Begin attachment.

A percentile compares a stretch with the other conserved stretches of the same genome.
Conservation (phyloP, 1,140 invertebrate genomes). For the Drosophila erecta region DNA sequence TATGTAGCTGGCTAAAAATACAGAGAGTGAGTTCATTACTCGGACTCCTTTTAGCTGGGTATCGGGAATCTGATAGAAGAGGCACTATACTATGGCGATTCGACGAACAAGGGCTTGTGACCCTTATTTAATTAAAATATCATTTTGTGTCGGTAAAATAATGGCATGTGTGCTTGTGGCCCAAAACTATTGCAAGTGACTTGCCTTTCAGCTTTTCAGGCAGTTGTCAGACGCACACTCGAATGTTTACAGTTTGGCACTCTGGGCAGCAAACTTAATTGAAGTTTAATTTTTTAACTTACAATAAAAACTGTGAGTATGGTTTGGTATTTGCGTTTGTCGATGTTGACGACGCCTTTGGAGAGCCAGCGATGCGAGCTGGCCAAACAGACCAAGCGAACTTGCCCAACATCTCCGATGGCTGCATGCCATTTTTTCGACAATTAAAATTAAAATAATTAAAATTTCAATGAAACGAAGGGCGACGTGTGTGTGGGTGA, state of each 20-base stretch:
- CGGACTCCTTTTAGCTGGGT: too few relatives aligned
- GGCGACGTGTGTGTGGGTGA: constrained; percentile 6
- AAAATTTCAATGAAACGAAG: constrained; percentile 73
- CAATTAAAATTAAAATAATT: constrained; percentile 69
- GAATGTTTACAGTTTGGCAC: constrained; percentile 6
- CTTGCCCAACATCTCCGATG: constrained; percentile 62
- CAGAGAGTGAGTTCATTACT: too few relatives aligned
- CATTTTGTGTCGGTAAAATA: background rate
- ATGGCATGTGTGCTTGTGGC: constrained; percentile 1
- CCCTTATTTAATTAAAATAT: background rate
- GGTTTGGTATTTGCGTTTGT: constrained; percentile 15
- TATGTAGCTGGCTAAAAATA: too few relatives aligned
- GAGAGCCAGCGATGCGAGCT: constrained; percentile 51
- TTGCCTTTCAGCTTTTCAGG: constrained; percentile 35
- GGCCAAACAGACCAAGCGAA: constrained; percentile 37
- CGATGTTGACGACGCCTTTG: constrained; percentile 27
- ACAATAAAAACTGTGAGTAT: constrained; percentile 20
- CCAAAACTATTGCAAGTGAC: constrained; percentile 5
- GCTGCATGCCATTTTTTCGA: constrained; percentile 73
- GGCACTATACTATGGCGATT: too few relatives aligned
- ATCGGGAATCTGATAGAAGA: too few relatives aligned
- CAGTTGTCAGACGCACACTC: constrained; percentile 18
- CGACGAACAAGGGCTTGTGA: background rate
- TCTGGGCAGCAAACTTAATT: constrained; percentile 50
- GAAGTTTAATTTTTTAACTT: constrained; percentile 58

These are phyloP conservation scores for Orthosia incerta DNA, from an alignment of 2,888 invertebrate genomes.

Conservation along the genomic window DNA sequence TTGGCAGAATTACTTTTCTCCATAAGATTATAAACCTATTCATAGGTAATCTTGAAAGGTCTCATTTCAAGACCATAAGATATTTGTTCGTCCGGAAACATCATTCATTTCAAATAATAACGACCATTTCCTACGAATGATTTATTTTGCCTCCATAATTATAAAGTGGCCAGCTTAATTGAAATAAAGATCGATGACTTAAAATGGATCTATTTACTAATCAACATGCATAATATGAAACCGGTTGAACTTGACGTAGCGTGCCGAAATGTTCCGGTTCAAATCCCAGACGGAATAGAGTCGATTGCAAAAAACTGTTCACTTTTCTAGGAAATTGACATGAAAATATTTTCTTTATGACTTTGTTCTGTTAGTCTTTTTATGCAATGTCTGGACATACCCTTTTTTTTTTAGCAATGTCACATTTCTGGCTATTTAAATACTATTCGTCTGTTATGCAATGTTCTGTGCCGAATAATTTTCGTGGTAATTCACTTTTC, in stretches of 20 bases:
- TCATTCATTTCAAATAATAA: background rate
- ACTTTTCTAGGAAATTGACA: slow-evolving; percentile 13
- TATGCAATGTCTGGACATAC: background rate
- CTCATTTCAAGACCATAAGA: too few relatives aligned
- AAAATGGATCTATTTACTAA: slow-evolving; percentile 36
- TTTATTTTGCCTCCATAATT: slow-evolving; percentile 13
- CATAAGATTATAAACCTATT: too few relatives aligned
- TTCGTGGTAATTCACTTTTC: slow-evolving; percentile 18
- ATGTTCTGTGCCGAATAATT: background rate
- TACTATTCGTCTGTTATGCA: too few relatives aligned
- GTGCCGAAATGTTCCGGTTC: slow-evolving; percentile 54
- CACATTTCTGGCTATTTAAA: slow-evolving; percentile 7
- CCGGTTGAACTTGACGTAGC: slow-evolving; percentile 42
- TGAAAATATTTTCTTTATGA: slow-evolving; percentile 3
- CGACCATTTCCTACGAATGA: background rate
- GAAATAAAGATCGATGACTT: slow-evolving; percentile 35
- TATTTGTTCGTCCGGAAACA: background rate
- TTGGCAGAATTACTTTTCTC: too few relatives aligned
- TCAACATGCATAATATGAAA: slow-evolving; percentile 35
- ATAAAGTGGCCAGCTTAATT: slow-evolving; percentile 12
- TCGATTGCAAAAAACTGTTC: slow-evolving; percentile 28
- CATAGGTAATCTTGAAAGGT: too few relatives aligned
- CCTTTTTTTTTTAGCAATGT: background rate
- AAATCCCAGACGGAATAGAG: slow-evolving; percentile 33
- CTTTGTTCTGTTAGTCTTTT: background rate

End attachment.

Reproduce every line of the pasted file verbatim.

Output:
A percentile compares a stretch with the other conserved stretches of the same genome.
Conservation (phyloP, 1,140 invertebrate genomes). For the Drosophila erecta region DNA sequence TATGTAGCTGGCTAAAAATACAGAGAGTGAGTTCATTACTCGGACTCCTTTTAGCTGGGTATCGGGAATCTGATAGAAGAGGCACTATACTATGGCGATTCGACGAACAAGGGCTTGTGACCCTTATTTAATTAAAATATCATTTTGTGTCGGTAAAATAATGGCATGTGTGCTTGTGGCCCAAAACTATTGCAAGTGACTTGCCTTTCAGCTTTTCAGGCAGTTGTCAGACGCACACTCGAATGTTTACAGTTTGGCACTCTGGGCAGCAAACTTAATTGAAGTTTAATTTTTTAACTTACAATAAAAACTGTGAGTATGGTTTGGTATTTGCGTTTGTCGATGTTGACGACGCCTTTGGAGAGCCAGCGATGCGAGCTGGCCAAACAGACCAAGCGAACTTGCCCAACATCTCCGATGGCTGCATGCCATTTTTTCGACAATTAAAATTAAAATAATTAAAATTTCAATGAAACGAAGGGCGACGTGTGTGTGGGTGA, state of each 20-base stretch:
- CGGACTCCTTTTAGCTGGGT: too few relatives aligned
- GGCGACGTGTGTGTGGGTGA: constrained; percentile 6
- AAAATTTCAATGAAACGAAG: constrained; percentile 73
- CAATTAAAATTAAAATAATT: constrained; percentile 69
- GAATGTTTACAGTTTGGCAC: constrained; percentile 6
- CTTGCCCAACATCTCCGATG: constrained; percentile 62
- CAGAGAGTGAGTTCATTACT: too few relatives aligned
- CATTTTGTGTCGGTAAAATA: background rate
- ATGGCATGTGTGCTTGTGGC: constrained; percentile 1
- CCCTTATTTAATTAAAATAT: background rate
- GGTTTGGTATTTGCGTTTGT: constrained; percentile 15
- TATGTAGCTGGCTAAAAATA: too few relatives aligned
- GAGAGCCAGCGATGCGAGCT: constrained; percentile 51
- TTGCCTTTCAGCTTTTCAGG: constrained; percentile 35
- GGCCAAACAGACCAAGCGAA: constrained; percentile 37
- CGATGTTGACGACGCCTTTG: constrained; percentile 27
- ACAATAAAAACTGTGAGTAT: constrained; percentile 20
- CCAAAACTATTGCAAGTGAC: constrained; percentile 5
- GCTGCATGCCATTTTTTCGA: constrained; percentile 73
- GGCACTATACTATGGCGATT: too few relatives aligned
- ATCGGGAATCTGATAGAAGA: too few relatives aligned
- CAGTTGTCAGACGCACACTC: constrained; percentile 18
- CGACGAACAAGGGCTTGTGA: background rate
- TCTGGGCAGCAAACTTAATT: constrained; percentile 50
- GAAGTTTAATTTTTTAACTT: constrained; percentile 58

These are phyloP conservation scores for Orthosia incerta DNA, from an alignment of 2,888 invertebrate genomes.

Conservation along the genomic window DNA sequence TTGGCAGAATTACTTTTCTCCATAAGATTATAAACCTATTCATAGGTAATCTTGAAAGGTCTCATTTCAAGACCATAAGATATTTGTTCGTCCGGAAACATCATTCATTTCAAATAATAACGACCATTTCCTACGAATGATTTATTTTGCCTCCATAATTATAAAGTGGCCAGCTTAATTGAAATAAAGATCGATGACTTAAAATGGATCTATTTACTAATCAACATGCATAATATGAAACCGGTTGAACTTGACGTAGCGTGCCGAAATGTTCCGGTTCAAATCCCAGACGGAATAGAGTCGATTGCAAAAAACTGTTCACTTTTCTAGGAAATTGACATGAAAATATTTTCTTTATGACTTTGTTCTGTTAGTCTTTTTATGCAATGTCTGGACATACCCTTTTTTTTTTAGCAATGTCACATTTCTGGCTATTTAAATACTATTCGTCTGTTATGCAATGTTCTGTGCCGAATAATTTTCGTGGTAATTCACTTTTC, in stretches of 20 bases:
- TCATTCATTTCAAATAATAA: background rate
- ACTTTTCTAGGAAATTGACA: slow-evolving; percentile 13
- TATGCAATGTCTGGACATAC: background rate
- CTCATTTCAAGACCATAAGA: too few relatives aligned
- AAAATGGATCTATTTACTAA: slow-evolving; percentile 36
- TTTATTTTGCCTCCATAATT: slow-evolving; percentile 13
- CATAAGATTATAAACCTATT: too few relatives aligned
- TTCGTGGTAATTCACTTTTC: slow-evolving; percentile 18
- ATGTTCTGTGCCGAATAATT: background rate
- TACTATTCGTCTGTTATGCA: too few relatives aligned
- GTGCCGAAATGTTCCGGTTC: slow-evolving; percentile 54
- CACATTTCTGGCTATTTAAA: slow-evolving; percentile 7
- CCGGTTGAACTTGACGTAGC: slow-evolving; percentile 42
- TGAAAATATTTTCTTTATGA: slow-evolving; percentile 3
- CGACCATTTCCTACGAATGA: background rate
- GAAATAAAGATCGATGACTT: slow-evolving; percentile 35
- TATTTGTTCGTCCGGAAACA: background rate
- TTGGCAGAATTACTTTTCTC: too few relatives aligned
- TCAACATGCATAATATGAAA: slow-evolving; percentile 35
- ATAAAGTGGCCAGCTTAATT: slow-evolving; percentile 12
- TCGATTGCAAAAAACTGTTC: slow-evolving; percentile 28
- CATAGGTAATCTTGAAAGGT: too few relatives aligned
- CCTTTTTTTTTTAGCAATGT: background rate
- AAATCCCAGACGGAATAGAG: slow-evolving; percentile 33
- CTTTGTTCTGTTAGTCTTTT: background rate